TOP QUESTIONS SF BUYER'S ASK


How long is the home buying process?

Search, Offer, Escrow

  • The search, offer process and contract acceptance varies based on each client’s unique situation.  A good baseline backed with real client data is 94 days from our first meeting to you getting your keys to your new place! (94 days is based on a survey of my past 10 clients).  Keep in mind, this is the average with some journeys shorter and some longer but 94 days is a good baseline for expectations.

Why so long?

  • A main factor impacting the length of the process is the simple law of supply vs. demand. 
    90% + offers are multiple offer situations hence incredibly competitive in the bay area coupled with low inventory tends to elongate the process.   

Is the entire time about searching?

  • The 94 days includes the “Escrow” period which average 25 days (you enter escrow once an offer is accepted) and if cash, they can be as fast as 7 days.  So, the hunt time on average 70 days.

How can you help speed up the process and by default make you more competitive? 

  • Secure a “loan commitment” vs. just a pre-qualification letter. This basically means an underwriter has reviewed your complete file and all is needed is purchase contract, appraisal and some minor conditions for the final loan approval. Getting past just a pre-qualification letter to Loan Commitment is key to not only speeding up the process but it makes you more competitive when you do submit an offer!


What Works with My Budget?

  • A great first step is to get you in touch with a couple of lenders, they will help you understand what you need in order to qualify for a loan, what the tax benefits are from a monthly cash flow perspective and what the different types of products are out there and help you identify which will work best for you to achieve your goals.  Here is a LIST of documents the lender will need to process your loan application.


When do most properties hit the market & How do offer dates work?

  • Traditionally you will see most new listings in SF come on the market on Friday followed by a series of two weekend of open homes, a midweek evening open home and Tuesday Broker tours.  
     

  • Offer dates are typically set 12-14 days after the property hits the market.  It is key to see the unit early in the marketing cycle to allow us enough time to pull together an offer strategy which involves viewing the property multiple times, securing answers to questions about the property, reviewing the Disclosure Packet, analyzing data to identify a solid offer price and pulling together the elements of the offer for the presentation.  


Property Search Tip!

  • Whatever your budget is, take 10% off the top and use that number as your top end search criteria. List price is a marketing tool and the majority of homes go for over list price so the 10% cushion provides you a more realistic number to target when you are searching online for property.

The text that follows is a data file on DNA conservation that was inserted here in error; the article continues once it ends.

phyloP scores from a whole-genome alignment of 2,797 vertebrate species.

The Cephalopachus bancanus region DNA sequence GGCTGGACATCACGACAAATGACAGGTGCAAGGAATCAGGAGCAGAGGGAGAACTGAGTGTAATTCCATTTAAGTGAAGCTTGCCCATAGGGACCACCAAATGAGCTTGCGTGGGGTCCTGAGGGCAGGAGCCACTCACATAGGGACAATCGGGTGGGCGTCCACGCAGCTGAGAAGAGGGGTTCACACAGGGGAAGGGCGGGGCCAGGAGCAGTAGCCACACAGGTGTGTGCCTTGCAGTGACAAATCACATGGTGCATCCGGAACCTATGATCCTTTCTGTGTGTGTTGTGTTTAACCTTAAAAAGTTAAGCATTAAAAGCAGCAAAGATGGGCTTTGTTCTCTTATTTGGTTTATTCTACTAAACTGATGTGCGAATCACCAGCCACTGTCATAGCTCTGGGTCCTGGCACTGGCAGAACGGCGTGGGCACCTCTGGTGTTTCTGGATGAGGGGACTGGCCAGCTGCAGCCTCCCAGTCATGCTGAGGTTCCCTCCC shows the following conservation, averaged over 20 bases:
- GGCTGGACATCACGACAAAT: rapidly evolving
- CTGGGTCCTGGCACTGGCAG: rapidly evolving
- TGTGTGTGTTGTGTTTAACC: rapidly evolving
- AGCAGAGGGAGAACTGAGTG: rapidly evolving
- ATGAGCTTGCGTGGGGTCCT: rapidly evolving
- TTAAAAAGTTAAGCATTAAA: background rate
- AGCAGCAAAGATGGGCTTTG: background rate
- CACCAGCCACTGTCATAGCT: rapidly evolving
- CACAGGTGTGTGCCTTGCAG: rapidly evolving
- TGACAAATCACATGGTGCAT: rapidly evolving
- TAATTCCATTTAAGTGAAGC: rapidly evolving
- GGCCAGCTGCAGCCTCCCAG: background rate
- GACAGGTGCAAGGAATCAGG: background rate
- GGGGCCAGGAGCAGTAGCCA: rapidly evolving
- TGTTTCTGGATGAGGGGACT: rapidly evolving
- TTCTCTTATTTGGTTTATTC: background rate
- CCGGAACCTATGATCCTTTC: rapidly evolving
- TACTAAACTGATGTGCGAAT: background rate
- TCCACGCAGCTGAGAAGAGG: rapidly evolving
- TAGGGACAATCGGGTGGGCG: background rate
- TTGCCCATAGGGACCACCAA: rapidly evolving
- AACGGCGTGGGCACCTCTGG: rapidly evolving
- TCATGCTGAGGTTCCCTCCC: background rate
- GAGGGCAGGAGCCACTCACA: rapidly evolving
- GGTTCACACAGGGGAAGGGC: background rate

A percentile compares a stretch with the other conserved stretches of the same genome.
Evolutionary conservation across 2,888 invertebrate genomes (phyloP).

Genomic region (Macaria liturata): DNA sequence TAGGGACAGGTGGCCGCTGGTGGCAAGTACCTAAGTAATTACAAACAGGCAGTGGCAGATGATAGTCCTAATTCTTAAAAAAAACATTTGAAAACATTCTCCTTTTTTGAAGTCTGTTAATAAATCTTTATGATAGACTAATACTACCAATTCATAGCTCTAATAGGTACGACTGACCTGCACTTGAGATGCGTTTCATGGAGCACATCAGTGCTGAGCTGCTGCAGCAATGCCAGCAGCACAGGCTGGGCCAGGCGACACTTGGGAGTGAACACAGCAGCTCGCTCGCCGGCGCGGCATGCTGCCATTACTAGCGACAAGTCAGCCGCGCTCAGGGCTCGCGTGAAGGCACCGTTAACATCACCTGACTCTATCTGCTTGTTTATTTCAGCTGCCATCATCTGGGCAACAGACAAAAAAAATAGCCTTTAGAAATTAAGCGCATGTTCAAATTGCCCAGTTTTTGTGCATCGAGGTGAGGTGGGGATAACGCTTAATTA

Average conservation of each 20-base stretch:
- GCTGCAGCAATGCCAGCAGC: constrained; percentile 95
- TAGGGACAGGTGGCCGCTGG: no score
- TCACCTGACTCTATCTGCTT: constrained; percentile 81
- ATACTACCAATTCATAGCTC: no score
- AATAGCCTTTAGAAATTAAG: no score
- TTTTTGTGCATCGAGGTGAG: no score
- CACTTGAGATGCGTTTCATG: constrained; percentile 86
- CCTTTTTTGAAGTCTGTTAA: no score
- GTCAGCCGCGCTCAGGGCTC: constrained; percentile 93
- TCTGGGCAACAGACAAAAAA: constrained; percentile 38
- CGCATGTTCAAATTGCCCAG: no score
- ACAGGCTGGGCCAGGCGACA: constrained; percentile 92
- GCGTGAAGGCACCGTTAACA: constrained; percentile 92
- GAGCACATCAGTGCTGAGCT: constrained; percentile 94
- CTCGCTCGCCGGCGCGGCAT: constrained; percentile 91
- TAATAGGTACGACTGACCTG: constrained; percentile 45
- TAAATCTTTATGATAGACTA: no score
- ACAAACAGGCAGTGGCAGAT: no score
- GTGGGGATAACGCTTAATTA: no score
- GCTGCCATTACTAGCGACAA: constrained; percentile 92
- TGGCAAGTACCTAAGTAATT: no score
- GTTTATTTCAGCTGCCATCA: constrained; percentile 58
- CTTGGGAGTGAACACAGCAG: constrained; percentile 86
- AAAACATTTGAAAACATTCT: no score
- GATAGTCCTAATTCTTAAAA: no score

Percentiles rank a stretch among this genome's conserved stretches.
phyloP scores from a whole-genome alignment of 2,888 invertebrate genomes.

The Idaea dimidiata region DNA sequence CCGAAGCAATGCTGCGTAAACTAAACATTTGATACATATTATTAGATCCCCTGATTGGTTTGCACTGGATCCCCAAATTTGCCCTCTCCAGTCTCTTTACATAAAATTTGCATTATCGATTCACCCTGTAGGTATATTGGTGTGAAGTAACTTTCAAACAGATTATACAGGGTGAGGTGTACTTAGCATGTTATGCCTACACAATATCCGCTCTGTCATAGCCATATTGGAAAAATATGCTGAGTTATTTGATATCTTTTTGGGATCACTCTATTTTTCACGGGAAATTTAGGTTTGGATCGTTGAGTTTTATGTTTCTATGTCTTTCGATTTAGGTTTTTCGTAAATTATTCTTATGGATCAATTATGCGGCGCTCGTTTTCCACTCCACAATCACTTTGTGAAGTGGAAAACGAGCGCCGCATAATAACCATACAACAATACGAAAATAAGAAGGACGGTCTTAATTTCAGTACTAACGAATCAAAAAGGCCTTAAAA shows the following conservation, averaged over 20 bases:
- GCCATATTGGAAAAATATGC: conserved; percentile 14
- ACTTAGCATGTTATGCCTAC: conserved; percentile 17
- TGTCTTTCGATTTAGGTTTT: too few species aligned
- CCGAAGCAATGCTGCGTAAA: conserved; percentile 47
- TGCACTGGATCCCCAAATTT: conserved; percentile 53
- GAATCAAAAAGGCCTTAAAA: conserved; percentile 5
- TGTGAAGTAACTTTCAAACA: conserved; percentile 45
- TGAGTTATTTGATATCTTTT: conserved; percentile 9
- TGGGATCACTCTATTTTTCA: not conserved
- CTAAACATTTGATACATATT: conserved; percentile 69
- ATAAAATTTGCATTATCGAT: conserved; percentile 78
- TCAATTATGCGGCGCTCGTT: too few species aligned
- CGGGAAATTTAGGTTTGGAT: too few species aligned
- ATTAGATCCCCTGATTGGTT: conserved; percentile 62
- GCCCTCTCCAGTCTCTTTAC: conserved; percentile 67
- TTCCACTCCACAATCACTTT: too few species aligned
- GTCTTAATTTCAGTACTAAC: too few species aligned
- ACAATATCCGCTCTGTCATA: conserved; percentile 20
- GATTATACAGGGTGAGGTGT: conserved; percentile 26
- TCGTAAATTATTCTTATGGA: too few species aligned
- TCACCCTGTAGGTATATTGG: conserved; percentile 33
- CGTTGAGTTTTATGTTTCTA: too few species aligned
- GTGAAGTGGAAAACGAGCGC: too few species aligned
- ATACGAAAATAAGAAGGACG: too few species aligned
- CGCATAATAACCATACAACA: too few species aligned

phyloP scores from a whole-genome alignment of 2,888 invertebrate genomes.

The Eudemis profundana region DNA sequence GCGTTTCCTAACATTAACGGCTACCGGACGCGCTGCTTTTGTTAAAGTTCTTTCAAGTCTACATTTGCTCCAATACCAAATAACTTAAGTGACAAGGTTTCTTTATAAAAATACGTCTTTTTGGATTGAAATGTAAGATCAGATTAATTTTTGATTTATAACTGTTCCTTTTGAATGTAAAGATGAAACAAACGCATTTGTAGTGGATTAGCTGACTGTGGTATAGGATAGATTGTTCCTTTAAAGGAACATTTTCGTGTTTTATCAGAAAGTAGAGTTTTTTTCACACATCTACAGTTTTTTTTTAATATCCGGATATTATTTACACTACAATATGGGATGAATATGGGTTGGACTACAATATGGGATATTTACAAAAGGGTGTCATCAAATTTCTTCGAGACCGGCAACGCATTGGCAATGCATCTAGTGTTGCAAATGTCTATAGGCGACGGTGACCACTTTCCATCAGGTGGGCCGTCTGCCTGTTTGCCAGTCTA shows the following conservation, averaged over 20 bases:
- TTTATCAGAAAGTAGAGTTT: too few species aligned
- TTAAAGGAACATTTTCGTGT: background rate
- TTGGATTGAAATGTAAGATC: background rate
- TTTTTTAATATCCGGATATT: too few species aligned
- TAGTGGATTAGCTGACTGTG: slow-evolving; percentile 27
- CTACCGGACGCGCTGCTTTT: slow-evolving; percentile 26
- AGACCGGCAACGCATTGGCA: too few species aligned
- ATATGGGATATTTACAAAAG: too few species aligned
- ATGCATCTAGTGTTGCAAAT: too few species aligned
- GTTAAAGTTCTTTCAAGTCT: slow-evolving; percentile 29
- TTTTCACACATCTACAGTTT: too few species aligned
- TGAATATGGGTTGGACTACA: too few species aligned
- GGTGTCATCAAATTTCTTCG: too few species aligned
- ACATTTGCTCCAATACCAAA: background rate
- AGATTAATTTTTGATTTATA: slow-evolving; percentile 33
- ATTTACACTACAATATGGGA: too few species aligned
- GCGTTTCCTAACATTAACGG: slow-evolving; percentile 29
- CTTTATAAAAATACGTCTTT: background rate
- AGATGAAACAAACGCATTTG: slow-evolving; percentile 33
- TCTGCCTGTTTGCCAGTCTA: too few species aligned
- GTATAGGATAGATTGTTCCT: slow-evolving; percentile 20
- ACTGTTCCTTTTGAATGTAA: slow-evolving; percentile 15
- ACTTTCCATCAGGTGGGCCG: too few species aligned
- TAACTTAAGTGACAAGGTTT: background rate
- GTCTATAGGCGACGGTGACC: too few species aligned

• Example, if your budget is $1M, you should search for properties $900Kish and under since a home priced at $1M will likely go for $1M+. The percentage over list price varies by neighborhood, 10% is a good baseline to start with.  As we explore in more detail, I will provide you with more detailed comps and add our local market dynamics knowledge to help guide you to a competitive offer price when the time comes.  

What is a TIC?

  • There are 4 main products in SF: Single family home; Condo; Coop’s; TIC’s.  TIC’s are more common in SF than most cities, so it is not uncommon to not be familiar with them. You will run across TIC’s in your search, so it’s good to have the basics.  TIC’s are different from Condos in many ways, however the key areas involve: 1. Financing; 2. Property Tax Billing Process; 3. TIC agreement vs. CCR’s. 
     

  • To net it out, the area which most impacts my buyer clients is the financing.  Institutional lenders (BofA, Wells, etc) do not lend on TIC’s.  A limited number of banks lend on TIC’s as they since the loans are not packaged and sold in the secondary market, the lenders are portfolio lenders such as Sterling Bank, Bank of SF, Bank of Marin. The loans typically require a minimum of 20% down payment and in some cases more.  So if you are pre-qualified or ‘loan committed’ by a bank, you will likely have to apply for a TIC loan.
     

  • The feature article on the site provides a great overview from Andy Sirkin who is basically the godfather of TIC’s.  On this site, you will also find other information on TIC’s.
     

  • What is a TIC?


What is a disclosure packet?

  • The disclosure packet provides insight into the activity/interest in the property.  If buyers are interested in a property and want to uncover more information after they view, the agent will request the “disclosures.”  It’s not a perfect science, however on average the typical conversion from number of disclosures distributed to conversion into offers is about 40%-50%.


Do I pay the agent?

  • No, the buyer does not pay a fee to be represented in a transaction, the fee is paid by the seller of the home.  Find more details HERE


SF Real Estate District Map

  • SF is divided into 10 real estate districts with sub districts.  HERE is map with the districts which will come in handy when you receive MLS listings.


Mobile Search Tools:

  • The top two apps clients rave about for the best search UI:  Redfin.com & Realtor.com.
     

  • I can also set you up on an automated search direct from MLS (SF multiple listing service) using your search criteria and you will receive properties within 15 minutes of them hitting the MLS.